Help with Arrays and Moving Averages

This is a discussion on Help with Arrays and Moving Averages within the C Programming forums, part of the General Programming Boards category; Hello all, I'm writing a code that generates sine waves, adds random noise, and then cleans it up by averaging ...

  1. #1
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    Mar 2007
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    Help with Arrays and Moving Averages

    Hello all,

    I'm writing a code that generates sine waves, adds random noise, and then cleans it up by averaging those values. I've got it so it averages every 3 values using a sliding point window, however I need to write it as an array and to tell the truth, I'm stumped. I understand what to do...I just can't think of how to implement that in C.


    Code:
    /* Alexander DeTrano
     This program generates normal sine waves then creates noise using random
     numbers and the "cleans up the wave" by a series of averages and then plots
     them on screen.  When N = 40000 a high pitched noise is created intitally and
     then when the wave with noise is added, a static is picked  up, then the
     averaged values clean it up and reduce some static.
    */
    #include <stdio.h>
    #include <math.h>
    #include <stdlib.h>
    #include <time.h>
    #define N 40000
    double r, pi, f = 1500, w, t ; 
    int i; int n=N;
    void create_sine(double y[], int n)
    {
       for ( i = 0; i < n; ++i )
       {
          t = i/8000.0;
          y[i] =  sin(w*t);
       }
    }
    void print_array(double y[], int n)
    {
       for ( i=0; i<n; ++i )
       {
          printf("%f\n",y[i]);
       }
    }
    void add_noise(double y[], int n)
    {
     for( i=0; i<n; ++i)
      {
      r = 2*(rand()/(RAND_MAX+1.0)) - 1;
      t = i/8000.0;
      y[i]=r + sin(w*t);
      }
    } 
    void avgm( double y[], int n, int m)
    /* this is my old function using constant values for the moving point window.
     * Basically a0 a1 and a2 need to go inside an array that's size m and have
       them averaged similar to how they are averaged here  */
    
    { double a0=0, a1=0, a2=0;
      for (i=0;i<n;++i)
       {
        a0=a1;
        a1=a2;
        a2=y[i];
        y[i]=(a0+a1+a2)/3.0;
       }
    }
     
    int main( void)
    {
       int seed; double y[N]; int m;
       void create_sine(double y[], int n);
       void print_array(double y[], int n);
       void add_noise(double y[], int n);
       void avgm(double y[], int n, int m);
       pi = 4*atan(1);
       w = 2*pi*f;
       seed = time(0);
       srand(seed);
       create_sine( y, N);  
       print_array( y, N);
       add_noise(   y, N);
       print_array( y, N);
       avgm( y, N, 3);
        print_array( y, N);   
    return 0;
    }
    Any help would be greatly appreciated!

    Cheers,
    Alexander
    Last edited by Dave_Sinkula; 04-25-2007 at 08:33 PM. Reason: The magic of line wrap in comments.

  2. #2
    ATH0 quzah's Avatar
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    What is it that you don't know how to do exactly?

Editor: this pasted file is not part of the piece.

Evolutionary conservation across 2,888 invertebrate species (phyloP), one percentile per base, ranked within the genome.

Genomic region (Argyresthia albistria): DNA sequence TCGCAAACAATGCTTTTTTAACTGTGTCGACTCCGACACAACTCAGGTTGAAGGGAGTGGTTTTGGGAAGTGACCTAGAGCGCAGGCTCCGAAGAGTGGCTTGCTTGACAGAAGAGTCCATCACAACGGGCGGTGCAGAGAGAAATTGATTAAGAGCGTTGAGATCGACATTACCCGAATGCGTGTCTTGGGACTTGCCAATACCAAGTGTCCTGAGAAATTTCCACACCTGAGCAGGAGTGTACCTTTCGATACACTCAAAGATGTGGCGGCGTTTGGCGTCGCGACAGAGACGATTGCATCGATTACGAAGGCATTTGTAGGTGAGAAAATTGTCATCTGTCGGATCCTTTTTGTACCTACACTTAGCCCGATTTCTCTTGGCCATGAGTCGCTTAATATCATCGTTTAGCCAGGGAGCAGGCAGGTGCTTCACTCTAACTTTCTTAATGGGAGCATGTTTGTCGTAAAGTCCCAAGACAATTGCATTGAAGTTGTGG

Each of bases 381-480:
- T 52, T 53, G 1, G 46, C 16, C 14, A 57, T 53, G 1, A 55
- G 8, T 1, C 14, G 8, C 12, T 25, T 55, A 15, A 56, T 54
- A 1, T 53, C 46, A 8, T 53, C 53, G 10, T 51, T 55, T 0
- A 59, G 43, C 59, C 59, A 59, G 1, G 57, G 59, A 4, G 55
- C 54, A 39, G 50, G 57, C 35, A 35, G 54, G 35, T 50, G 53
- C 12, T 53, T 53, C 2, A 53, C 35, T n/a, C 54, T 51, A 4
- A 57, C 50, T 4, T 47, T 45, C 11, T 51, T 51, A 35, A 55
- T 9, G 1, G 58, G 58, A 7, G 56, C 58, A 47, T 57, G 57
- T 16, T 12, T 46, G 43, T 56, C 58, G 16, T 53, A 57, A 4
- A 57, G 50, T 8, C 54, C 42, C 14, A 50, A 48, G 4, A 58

Quzah.
    Hope is the first step on the road to disappointment.

  3. #3
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    8
    Alright, the code as it stands uses a sliding point windows, see how a0=a1 and then a1=a2 and then a2=y[i], and then the new y[i] value is the average of those three? Well that's good for a 3 point moving average...but if I wanted to do it with say 5 points, I'd have to add a3 and a4...I don't want to have to manually add these variables, I want them to be created in an array of size m...in this case the array is size 3. So the array needs to be created and do the same averaging technique as before. Sorry if I wasn't clear before.

  4. #4
    ATH0 quzah's Avatar
    Join Date
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    Use an array of pointers to type. Or a pointer to a pointer to type. Say you know your run length will be 100, but each of the elements in the run will range from 0 to 10. Now you could do an array of 100x10, or, you could use an array of pointers to type, and allocate each number / list as you run across them:
    Code:
    int *pa[ 100 ];
    size_t x;
    int n;
    
    for( x = 0; x < 100; x++ )
    {
        puts( "Enter the number of items here." );
        if( scanf( "&#37;d", &n ) == 1 )
        {
            pa[ x ] = malloc( sizeof( int ) * n );
            readnumbers( pa[ x ], n ); /* simplified for post length */
        }
    }
    If you're not sure how long your run is (where I used 100), or how long each is, you can prompt for that too, by using a pointer to pointer instead:
    Code:
    int **pa;
    ...
    puts( "How many?" );
    n = getnumber();
    pa = malloc( n * sizeof *pa ); /* allocate the run length */
    ... now allocate each one as I did earlier ...
    Then all you have to do is remember how long each sub-list is. You could use another array to store the length of each, or you could have allocated an extra element in each one (say the first one), and use it to store its length:
    Code:
    for( x = 0; x < array[ 0 ][ y ]; x++ )
    {
        printf( "array[ %d ][ y ] is %d\n", x + 1, array[ x + 1 ][ y ] );
    }
    Where this would be nested in a loop that ran through the length of the run. Now were I doing it this way, if my "usable" length was 3, I would have actually 4 element, but the value of the first spot, which was storing the length, wouldn't count itself as part of the length. So in this case, it would store 3, instead of 4.

    Search the forum for multi-dimensional arrays or dynamic arrays or something like that, and you should find plenty of hits on how to make and free them, because it gets asked all the time.


    Quzah.
    Hope is the first step on the road to disappointment.

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